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Homework Help: Special Relativity - Time dilation

  1. Sep 20, 2008 #1
    1. The problem statement, all variables and given/known data
    Assume a round trip with constant proper acceleration. It would have four segments: acceleration away from Earth, deceleration, acceleration towards Earth and deceleration to reach Earth. The time for each segment is the same, so the total trip time is four times that for a segment. Assume each segment is 5 years of proper time, so the total trip lasts 20 years for the traveller.
    Assume the hyper-drive accelerates the ship at 1g=10m/s^2 which is approximately 1.06c/year. (1year=3.16x10^7s)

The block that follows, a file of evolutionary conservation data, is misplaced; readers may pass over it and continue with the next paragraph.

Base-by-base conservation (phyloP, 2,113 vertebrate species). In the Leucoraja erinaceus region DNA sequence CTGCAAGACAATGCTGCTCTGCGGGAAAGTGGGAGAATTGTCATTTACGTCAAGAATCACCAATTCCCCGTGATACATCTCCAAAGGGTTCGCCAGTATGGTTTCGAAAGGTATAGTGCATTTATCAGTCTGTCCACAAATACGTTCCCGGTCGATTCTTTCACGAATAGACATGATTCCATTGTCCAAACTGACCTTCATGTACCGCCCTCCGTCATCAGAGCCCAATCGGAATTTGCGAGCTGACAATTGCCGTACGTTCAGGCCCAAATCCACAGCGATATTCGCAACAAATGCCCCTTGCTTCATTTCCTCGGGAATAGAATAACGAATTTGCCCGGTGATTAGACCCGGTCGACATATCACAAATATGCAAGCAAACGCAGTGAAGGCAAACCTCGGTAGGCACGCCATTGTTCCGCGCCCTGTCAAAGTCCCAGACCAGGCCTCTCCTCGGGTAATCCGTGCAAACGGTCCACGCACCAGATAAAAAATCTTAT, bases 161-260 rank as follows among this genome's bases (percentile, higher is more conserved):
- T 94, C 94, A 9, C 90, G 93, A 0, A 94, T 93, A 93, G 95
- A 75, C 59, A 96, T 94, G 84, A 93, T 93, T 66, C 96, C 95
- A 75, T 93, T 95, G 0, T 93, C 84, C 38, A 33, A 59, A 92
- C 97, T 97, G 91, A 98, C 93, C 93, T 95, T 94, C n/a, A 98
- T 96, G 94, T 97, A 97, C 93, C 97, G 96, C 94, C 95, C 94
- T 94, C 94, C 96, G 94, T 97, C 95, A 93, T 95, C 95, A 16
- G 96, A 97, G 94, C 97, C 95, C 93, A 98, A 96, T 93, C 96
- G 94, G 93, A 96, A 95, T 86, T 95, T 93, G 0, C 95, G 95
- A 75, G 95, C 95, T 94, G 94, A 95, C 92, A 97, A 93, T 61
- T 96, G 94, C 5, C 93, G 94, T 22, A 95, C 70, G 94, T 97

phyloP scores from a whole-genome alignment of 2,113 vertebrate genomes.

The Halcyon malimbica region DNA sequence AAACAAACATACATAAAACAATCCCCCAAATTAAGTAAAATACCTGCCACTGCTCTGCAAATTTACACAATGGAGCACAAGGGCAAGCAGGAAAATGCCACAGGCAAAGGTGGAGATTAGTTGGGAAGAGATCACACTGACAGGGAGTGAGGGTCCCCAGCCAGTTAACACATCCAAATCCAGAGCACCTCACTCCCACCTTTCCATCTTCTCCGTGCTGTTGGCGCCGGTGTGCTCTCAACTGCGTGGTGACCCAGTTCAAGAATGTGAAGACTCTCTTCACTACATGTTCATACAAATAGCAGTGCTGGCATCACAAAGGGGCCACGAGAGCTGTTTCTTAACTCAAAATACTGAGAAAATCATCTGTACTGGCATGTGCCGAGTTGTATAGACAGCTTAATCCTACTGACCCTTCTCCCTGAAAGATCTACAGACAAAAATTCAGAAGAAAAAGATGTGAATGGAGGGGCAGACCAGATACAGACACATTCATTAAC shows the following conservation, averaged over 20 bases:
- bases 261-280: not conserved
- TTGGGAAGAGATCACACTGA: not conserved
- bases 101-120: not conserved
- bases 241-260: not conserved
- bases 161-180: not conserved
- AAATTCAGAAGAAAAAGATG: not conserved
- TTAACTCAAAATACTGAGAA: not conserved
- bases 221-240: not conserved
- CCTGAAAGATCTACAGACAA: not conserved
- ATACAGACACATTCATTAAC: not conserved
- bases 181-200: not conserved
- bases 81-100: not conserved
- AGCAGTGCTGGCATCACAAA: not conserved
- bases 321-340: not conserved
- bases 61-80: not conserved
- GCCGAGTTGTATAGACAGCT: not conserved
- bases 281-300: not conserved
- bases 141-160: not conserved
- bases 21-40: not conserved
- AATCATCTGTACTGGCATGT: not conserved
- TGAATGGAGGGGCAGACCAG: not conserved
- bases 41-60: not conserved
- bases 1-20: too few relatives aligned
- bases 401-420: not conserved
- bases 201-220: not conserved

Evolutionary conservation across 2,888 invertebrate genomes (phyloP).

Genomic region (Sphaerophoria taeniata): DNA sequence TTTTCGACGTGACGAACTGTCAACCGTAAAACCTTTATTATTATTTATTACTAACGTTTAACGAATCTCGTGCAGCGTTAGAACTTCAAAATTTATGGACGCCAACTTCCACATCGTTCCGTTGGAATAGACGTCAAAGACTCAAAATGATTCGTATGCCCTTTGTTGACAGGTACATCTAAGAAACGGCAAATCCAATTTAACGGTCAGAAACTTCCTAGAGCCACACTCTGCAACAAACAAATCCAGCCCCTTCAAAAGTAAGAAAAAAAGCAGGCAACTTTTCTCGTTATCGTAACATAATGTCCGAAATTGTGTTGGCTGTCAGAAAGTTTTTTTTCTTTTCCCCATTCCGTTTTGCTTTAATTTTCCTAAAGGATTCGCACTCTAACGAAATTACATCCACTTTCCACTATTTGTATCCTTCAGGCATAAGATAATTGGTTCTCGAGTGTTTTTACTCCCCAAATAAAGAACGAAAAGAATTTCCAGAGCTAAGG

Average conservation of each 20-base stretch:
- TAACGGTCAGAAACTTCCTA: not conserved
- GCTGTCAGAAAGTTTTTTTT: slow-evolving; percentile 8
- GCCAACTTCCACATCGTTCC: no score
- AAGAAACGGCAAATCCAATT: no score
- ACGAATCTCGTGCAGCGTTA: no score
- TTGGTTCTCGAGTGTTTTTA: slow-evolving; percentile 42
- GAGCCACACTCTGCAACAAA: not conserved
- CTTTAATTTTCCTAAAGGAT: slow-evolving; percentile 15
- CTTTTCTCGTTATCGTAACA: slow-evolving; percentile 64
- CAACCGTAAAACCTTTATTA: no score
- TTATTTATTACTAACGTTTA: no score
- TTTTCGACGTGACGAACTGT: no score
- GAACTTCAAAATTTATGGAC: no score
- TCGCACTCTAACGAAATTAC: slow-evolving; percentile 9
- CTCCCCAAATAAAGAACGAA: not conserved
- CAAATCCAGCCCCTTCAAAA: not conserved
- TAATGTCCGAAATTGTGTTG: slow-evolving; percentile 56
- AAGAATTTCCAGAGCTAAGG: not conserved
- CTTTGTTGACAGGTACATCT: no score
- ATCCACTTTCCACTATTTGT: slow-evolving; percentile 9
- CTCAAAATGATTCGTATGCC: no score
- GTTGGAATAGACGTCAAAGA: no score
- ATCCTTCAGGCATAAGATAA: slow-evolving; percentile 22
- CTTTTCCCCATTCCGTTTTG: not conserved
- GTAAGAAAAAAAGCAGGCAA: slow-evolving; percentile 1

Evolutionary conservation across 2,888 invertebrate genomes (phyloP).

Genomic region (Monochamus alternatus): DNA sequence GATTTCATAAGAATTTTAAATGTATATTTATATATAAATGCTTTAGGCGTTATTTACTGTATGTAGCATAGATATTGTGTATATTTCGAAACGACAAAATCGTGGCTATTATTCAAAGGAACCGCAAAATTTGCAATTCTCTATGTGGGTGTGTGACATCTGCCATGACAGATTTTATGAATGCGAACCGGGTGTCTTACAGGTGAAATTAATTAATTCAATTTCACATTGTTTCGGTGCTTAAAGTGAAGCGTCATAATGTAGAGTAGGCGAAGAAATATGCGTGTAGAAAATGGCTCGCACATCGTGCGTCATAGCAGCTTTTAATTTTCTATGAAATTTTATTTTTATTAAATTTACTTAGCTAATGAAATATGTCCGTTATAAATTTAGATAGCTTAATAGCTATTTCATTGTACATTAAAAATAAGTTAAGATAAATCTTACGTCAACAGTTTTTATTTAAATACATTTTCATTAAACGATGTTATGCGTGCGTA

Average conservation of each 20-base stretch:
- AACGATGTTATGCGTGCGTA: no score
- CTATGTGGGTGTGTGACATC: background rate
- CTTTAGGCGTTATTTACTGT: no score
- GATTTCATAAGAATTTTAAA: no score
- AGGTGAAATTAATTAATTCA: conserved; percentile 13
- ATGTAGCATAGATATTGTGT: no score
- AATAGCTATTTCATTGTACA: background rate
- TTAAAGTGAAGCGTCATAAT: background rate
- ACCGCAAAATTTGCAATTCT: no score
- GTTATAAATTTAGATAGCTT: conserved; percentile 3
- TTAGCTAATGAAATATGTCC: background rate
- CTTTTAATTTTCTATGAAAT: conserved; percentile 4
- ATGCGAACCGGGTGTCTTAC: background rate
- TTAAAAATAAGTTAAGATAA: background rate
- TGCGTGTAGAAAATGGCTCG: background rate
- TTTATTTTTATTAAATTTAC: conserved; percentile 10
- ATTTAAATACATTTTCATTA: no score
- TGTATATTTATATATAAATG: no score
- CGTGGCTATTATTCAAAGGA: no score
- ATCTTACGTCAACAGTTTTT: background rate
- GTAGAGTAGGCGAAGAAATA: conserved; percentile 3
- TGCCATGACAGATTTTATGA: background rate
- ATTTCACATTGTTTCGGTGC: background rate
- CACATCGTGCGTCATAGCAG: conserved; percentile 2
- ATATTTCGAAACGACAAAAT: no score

Calculate how much time passes on Earth. Use the time dilation formula. Note that the time on Earth for a segment can be written as 5= 21kj9z6.jpg .
    The following integral should be useful:

    3. The attempt at a solution
    I figured I just had to substitude numbers into the formula. I put '5' in place of the 'T's in the formula, and used alpha=1.06c/year. I then multiplied my answer by 4.
    I got the answer to be 19.99981719. I find that kinda weird cos shouldn't more time pass on Earth than for the ship?? Did I do something wrong? :S
  2. jcsd
  3. Mar 23, 2009 #2
    I don't visit this forum very often and I ran across this in a search. You don't have the integral corrrect. Here is the proper analysis:

    t' = t(1-(v/c)^2)^.5


    t' = Int[t(1-(at/c)^2)^.5]dt

    t' = (-a/c)Int[t(t^2 - (c/a)^2)]dt

    Int[x(x^2 - a^2)^.5]dx = 1/3(x^2 - a^2)^1.5

    t' = (-c/a)^2(1/3)(t^2 - (c/a)^2)^1.5

    t' =(1/3) (-a/c)^2(t^2 - (c/a)^2)^1.5
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